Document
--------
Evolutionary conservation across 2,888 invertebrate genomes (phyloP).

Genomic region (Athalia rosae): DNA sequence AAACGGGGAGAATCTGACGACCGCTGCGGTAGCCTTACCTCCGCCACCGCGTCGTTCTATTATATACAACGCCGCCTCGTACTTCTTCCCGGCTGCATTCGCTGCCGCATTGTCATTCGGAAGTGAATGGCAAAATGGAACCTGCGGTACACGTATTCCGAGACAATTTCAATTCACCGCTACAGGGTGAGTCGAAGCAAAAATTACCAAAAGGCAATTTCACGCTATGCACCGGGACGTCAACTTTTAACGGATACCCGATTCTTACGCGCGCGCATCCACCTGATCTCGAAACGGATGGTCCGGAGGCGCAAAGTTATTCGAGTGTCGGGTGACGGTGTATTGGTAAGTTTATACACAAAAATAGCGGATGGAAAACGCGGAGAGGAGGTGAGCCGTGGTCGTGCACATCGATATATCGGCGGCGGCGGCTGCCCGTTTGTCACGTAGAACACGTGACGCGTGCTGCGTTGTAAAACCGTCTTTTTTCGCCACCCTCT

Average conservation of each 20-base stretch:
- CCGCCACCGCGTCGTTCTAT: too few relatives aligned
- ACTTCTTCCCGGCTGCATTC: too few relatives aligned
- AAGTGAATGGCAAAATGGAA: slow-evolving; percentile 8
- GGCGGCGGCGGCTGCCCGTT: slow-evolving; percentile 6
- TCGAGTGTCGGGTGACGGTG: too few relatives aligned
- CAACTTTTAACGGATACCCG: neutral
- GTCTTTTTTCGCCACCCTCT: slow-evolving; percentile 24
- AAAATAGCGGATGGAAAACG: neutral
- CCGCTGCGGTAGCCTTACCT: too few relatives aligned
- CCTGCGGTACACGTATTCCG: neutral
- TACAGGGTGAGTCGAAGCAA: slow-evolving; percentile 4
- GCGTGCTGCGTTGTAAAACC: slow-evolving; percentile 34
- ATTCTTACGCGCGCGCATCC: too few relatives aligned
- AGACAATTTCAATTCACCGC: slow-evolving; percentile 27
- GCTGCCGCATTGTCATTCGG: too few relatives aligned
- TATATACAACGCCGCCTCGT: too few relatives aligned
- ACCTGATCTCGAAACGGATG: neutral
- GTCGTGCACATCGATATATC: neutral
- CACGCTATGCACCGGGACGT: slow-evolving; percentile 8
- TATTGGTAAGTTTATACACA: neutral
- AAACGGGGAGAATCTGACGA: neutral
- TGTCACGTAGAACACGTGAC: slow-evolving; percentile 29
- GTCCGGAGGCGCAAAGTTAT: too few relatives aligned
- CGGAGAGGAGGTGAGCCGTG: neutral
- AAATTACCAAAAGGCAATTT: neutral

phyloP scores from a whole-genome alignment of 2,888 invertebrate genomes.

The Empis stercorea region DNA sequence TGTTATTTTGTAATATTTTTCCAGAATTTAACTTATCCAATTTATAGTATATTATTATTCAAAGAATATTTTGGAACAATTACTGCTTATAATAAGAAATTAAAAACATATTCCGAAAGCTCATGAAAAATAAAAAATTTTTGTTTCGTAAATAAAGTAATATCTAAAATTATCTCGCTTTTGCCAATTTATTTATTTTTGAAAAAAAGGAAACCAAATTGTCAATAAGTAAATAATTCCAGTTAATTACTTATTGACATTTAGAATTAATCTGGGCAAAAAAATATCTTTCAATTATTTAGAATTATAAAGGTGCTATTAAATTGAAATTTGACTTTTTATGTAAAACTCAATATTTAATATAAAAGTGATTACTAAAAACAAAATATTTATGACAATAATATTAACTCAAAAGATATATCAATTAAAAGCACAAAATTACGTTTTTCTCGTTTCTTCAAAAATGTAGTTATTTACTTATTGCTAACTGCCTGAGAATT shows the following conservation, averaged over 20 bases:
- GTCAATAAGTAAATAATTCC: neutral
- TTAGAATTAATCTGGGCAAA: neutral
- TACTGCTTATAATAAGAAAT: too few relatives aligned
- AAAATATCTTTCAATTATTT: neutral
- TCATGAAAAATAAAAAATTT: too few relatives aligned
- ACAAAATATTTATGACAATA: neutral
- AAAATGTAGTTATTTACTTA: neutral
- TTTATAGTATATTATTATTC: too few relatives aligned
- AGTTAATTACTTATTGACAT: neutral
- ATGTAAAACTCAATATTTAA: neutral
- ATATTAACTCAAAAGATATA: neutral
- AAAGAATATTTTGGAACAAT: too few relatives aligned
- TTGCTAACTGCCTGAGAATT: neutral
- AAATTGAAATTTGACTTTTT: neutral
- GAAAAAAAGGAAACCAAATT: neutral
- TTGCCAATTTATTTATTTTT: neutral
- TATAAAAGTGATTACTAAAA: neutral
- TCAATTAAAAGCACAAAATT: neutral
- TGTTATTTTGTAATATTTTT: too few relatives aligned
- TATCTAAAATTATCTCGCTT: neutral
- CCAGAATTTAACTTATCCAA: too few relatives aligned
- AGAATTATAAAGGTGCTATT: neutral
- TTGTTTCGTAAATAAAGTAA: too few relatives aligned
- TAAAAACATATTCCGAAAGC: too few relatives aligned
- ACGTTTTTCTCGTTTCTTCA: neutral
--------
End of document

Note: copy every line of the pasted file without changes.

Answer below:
Evolutionary conservation across 2,888 invertebrate genomes (phyloP).

Genomic region (Athalia rosae): DNA sequence AAACGGGGAGAATCTGACGACCGCTGCGGTAGCCTTACCTCCGCCACCGCGTCGTTCTATTATATACAACGCCGCCTCGTACTTCTTCCCGGCTGCATTCGCTGCCGCATTGTCATTCGGAAGTGAATGGCAAAATGGAACCTGCGGTACACGTATTCCGAGACAATTTCAATTCACCGCTACAGGGTGAGTCGAAGCAAAAATTACCAAAAGGCAATTTCACGCTATGCACCGGGACGTCAACTTTTAACGGATACCCGATTCTTACGCGCGCGCATCCACCTGATCTCGAAACGGATGGTCCGGAGGCGCAAAGTTATTCGAGTGTCGGGTGACGGTGTATTGGTAAGTTTATACACAAAAATAGCGGATGGAAAACGCGGAGAGGAGGTGAGCCGTGGTCGTGCACATCGATATATCGGCGGCGGCGGCTGCCCGTTTGTCACGTAGAACACGTGACGCGTGCTGCGTTGTAAAACCGTCTTTTTTCGCCACCCTCT

Average conservation of each 20-base stretch:
- CCGCCACCGCGTCGTTCTAT: too few relatives aligned
- ACTTCTTCCCGGCTGCATTC: too few relatives aligned
- AAGTGAATGGCAAAATGGAA: slow-evolving; percentile 8
- GGCGGCGGCGGCTGCCCGTT: slow-evolving; percentile 6
- TCGAGTGTCGGGTGACGGTG: too few relatives aligned
- CAACTTTTAACGGATACCCG: neutral
- GTCTTTTTTCGCCACCCTCT: slow-evolving; percentile 24
- AAAATAGCGGATGGAAAACG: neutral
- CCGCTGCGGTAGCCTTACCT: too few relatives aligned
- CCTGCGGTACACGTATTCCG: neutral
- TACAGGGTGAGTCGAAGCAA: slow-evolving; percentile 4
- GCGTGCTGCGTTGTAAAACC: slow-evolving; percentile 34
- ATTCTTACGCGCGCGCATCC: too few relatives aligned
- AGACAATTTCAATTCACCGC: slow-evolving; percentile 27
- GCTGCCGCATTGTCATTCGG: too few relatives aligned
- TATATACAACGCCGCCTCGT: too few relatives aligned
- ACCTGATCTCGAAACGGATG: neutral
- GTCGTGCACATCGATATATC: neutral
- CACGCTATGCACCGGGACGT: slow-evolving; percentile 8
- TATTGGTAAGTTTATACACA: neutral
- AAACGGGGAGAATCTGACGA: neutral
- TGTCACGTAGAACACGTGAC: slow-evolving; percentile 29
- GTCCGGAGGCGCAAAGTTAT: too few relatives aligned
- CGGAGAGGAGGTGAGCCGTG: neutral
- AAATTACCAAAAGGCAATTT: neutral

phyloP scores from a whole-genome alignment of 2,888 invertebrate genomes.

The Empis stercorea region DNA sequence TGTTATTTTGTAATATTTTTCCAGAATTTAACTTATCCAATTTATAGTATATTATTATTCAAAGAATATTTTGGAACAATTACTGCTTATAATAAGAAATTAAAAACATATTCCGAAAGCTCATGAAAAATAAAAAATTTTTGTTTCGTAAATAAAGTAATATCTAAAATTATCTCGCTTTTGCCAATTTATTTATTTTTGAAAAAAAGGAAACCAAATTGTCAATAAGTAAATAATTCCAGTTAATTACTTATTGACATTTAGAATTAATCTGGGCAAAAAAATATCTTTCAATTATTTAGAATTATAAAGGTGCTATTAAATTGAAATTTGACTTTTTATGTAAAACTCAATATTTAATATAAAAGTGATTACTAAAAACAAAATATTTATGACAATAATATTAACTCAAAAGATATATCAATTAAAAGCACAAAATTACGTTTTTCTCGTTTCTTCAAAAATGTAGTTATTTACTTATTGCTAACTGCCTGAGAATT shows the following conservation, averaged over 20 bases:
- GTCAATAAGTAAATAATTCC: neutral
- TTAGAATTAATCTGGGCAAA: neutral
- TACTGCTTATAATAAGAAAT: too few relatives aligned
- AAAATATCTTTCAATTATTT: neutral
- TCATGAAAAATAAAAAATTT: too few relatives aligned
- ACAAAATATTTATGACAATA: neutral
- AAAATGTAGTTATTTACTTA: neutral
- TTTATAGTATATTATTATTC: too few relatives aligned
- AGTTAATTACTTATTGACAT: neutral
- ATGTAAAACTCAATATTTAA: neutral
- ATATTAACTCAAAAGATATA: neutral
- AAAGAATATTTTGGAACAAT: too few relatives aligned
- TTGCTAACTGCCTGAGAATT: neutral
- AAATTGAAATTTGACTTTTT: neutral
- GAAAAAAAGGAAACCAAATT: neutral
- TTGCCAATTTATTTATTTTT: neutral
- TATAAAAGTGATTACTAAAA: neutral
- TCAATTAAAAGCACAAAATT: neutral
- TGTTATTTTGTAATATTTTT: too few relatives aligned
- TATCTAAAATTATCTCGCTT: neutral
- CCAGAATTTAACTTATCCAA: too few relatives aligned
- AGAATTATAAAGGTGCTATT: neutral
- TTGTTTCGTAAATAAAGTAA: too few relatives aligned
- TAAAAACATATTCCGAAAGC: too few relatives aligned
- ACGTTTTTCTCGTTTCTTCA: neutral